And yet, as soon as we start talking about smart phones, tablets, texting and other technologies, we get bamboozled into thinking that digital natives exist.

Children who have access to technology and are encouraged to use it in a playful and informal manner grow up to be adults who feel comfortable and competent around technology.

Children who have little to no access to technology and are discouraged from using it (usually out of fear and ignorance on behalf of the adults) grow up to be adults who feel uncomfortable and incompetent around technology.

All this has nothing to do with their DNA and everything to do with opportunity and affluence.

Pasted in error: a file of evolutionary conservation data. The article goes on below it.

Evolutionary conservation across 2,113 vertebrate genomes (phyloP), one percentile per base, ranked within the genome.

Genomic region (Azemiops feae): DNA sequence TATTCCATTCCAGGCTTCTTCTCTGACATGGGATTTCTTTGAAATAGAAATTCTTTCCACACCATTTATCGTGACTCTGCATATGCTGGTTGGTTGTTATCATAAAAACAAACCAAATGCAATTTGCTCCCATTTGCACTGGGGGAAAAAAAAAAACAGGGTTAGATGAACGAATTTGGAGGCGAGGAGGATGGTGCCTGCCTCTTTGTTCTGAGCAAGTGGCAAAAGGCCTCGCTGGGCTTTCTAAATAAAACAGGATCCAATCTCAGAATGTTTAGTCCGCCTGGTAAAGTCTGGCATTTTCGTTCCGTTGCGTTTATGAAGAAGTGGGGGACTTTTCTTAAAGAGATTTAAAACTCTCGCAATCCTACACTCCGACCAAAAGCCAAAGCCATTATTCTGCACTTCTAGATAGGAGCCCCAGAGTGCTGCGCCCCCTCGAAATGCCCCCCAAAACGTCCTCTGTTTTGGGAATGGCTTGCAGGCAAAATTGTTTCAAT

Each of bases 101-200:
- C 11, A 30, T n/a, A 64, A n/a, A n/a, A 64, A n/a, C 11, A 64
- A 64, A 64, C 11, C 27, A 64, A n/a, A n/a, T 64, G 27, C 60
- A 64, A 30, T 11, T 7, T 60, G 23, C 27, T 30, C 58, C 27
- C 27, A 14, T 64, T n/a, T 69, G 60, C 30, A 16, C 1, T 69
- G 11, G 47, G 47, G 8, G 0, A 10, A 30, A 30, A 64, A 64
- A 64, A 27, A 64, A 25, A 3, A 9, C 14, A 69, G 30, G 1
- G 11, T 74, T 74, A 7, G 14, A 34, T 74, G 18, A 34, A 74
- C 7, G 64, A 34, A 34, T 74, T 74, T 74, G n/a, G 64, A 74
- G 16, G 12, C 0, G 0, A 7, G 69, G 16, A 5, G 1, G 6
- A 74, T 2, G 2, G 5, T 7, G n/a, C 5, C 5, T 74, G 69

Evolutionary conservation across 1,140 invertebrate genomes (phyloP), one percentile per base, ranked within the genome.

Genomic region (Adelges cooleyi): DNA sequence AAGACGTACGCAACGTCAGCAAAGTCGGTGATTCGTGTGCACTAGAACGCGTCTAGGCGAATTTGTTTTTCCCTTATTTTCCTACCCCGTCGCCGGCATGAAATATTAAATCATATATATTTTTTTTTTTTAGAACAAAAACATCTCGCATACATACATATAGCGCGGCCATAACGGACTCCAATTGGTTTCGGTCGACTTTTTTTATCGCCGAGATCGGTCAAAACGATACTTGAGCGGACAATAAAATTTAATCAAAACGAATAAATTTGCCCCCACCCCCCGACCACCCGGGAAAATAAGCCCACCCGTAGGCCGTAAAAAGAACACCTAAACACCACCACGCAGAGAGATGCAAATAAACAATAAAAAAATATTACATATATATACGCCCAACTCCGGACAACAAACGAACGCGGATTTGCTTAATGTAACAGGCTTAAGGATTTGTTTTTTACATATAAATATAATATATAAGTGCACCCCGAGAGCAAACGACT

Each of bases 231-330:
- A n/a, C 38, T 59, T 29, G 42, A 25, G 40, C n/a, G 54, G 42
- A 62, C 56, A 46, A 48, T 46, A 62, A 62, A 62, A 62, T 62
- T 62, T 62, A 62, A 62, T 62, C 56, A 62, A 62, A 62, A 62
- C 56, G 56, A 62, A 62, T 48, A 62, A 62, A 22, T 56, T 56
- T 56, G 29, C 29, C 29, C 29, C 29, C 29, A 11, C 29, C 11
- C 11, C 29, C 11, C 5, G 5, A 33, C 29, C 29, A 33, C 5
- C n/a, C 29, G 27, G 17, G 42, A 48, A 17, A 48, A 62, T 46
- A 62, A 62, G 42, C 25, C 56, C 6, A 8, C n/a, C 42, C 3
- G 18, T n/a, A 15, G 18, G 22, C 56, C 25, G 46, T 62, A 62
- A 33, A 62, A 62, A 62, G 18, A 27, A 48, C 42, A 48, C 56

I think that Joe is right often we assume that children are naturals at using technology and therefore as teachers we don’t put the same emphasis on teaching technology as we do on teaching things like reading.  Yes, because we live in a affluent and technological society means that kids are very familiar with technology.  However, there are huge gaps between the types of technologies children have access to at home depending on parental beliefs, socio-economic status and the child’s own interests.  As well, children that may have lots of access to technology may not understand how technology can be used to enhance their education.  A big example of this is running a simple web search, many adults much less children do not know how to judge web sources and how to tell which biases different sources carry.  Most people can’t explain why wikipedia isn’t considered an authentic source when compared to the online version of encyclopedia britannica.   This is the big gap where teachers need to enter in, helping ensure that all students have access to technology and can use it responsibly and to it’s full potential.